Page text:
On an aesthetic level, this game is beautiful. The graphics are exactly what I wanted for the game, there’s enough detail in the fabric of everyone’s clothing, the creases on Sora’s lips, strands of hair, the details of concrete and keyblades. The worlds (exception being Frozen) are all colorful, filled with palettes that bring them to life.

As for the combat, though it suffers a bit from the f l o a t, it’s pretty fun. The controls took some getting used to since certain combo modifiers that were once rooted to the square button in previous games was swapped to the circle button. The use of combo cancelling by dodge rolling or air dashing is great, same with the ability to now block and use items in the air. The use of keyblade transformations, though to some might be too flashy, was great. Just turn off the transformation sequence, treat it like a drive, and clap some heartless from existence. This might be the only game where you can use yo-yos to smack around enemies, hit them with a giant honey bee missile, and end combos by making a blizzard or fire cyclone with Donald Duck. And then there was the addition of airstepping. It’s glorious combat feature that needs to be in every subsequent Kingdom Hearts game.

Wanna close the distance between you and an enemy? Airstep. Wanna hit an enemy before it pulls out its umbrella a shoots you with lasers? Airstep! Can’t find the enemy within the massive world you’re in? Shotlock…and then airstep! I love this feature and it makes combat thrilling.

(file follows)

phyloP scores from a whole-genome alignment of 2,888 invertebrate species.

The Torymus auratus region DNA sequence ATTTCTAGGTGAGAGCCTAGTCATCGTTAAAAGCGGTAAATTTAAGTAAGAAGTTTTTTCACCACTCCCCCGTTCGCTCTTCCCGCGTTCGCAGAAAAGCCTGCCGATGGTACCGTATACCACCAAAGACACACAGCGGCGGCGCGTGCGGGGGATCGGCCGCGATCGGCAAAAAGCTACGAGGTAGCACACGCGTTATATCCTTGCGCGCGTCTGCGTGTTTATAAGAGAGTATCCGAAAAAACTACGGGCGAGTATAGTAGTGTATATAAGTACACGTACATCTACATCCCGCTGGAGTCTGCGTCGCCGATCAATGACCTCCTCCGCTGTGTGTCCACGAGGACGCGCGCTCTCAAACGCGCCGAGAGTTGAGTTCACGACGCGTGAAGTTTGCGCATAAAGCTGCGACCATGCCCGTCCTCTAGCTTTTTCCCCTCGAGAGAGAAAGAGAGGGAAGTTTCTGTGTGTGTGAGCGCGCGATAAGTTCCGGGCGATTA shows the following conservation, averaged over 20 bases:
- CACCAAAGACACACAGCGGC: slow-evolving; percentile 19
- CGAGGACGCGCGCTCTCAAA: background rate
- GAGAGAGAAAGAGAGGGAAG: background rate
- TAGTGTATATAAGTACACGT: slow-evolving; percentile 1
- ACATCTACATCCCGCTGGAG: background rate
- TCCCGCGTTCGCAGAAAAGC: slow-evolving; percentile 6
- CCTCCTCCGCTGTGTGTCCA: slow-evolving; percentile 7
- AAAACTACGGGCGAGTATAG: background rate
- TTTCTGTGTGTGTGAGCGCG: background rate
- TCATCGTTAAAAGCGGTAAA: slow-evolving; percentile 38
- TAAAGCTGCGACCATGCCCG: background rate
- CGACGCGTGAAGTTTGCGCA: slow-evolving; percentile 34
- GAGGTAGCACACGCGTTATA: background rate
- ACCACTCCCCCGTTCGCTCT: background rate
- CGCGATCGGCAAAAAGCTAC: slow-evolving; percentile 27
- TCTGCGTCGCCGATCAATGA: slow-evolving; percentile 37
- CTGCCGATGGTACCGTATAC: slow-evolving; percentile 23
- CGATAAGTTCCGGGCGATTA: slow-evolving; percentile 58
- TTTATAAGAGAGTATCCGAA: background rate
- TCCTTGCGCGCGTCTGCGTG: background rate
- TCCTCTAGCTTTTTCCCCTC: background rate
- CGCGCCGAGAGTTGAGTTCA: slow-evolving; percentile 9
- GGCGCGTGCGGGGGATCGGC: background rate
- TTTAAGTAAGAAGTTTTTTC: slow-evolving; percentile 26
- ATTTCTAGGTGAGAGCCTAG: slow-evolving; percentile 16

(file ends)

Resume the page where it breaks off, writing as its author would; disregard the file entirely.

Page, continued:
But even beyond combat or aesthetics or how the game ends or how it made me cry several times, the big cutscenes, shifts in gameplay, the fact that they put a whole ass game in as a world, and the satisfying ends, it’s the small things that make me love this game. Just the small interactions, the little details that didn’t need to be added in but were anyways, and the fact that you can see how much love was put in this game. Is it perfect? No. Not at all. And I want to see improvements (which I’ll detail in later entry I’ll make for this review), but damn do I love this game.

Now in comparison to Kingdom Hearts II, how would I rank this game? While I enjoyed the combat more in II, the way they showed Sora, his personality, the other characters and their one-liners, the game’s own ability for self-awareness, it makes me cherish this game just a bit more. So that’s my low level review. I’ll get to the more in-depth stuff at a later time. I think I’ll leave you with a video from Just a Pancake. Later days.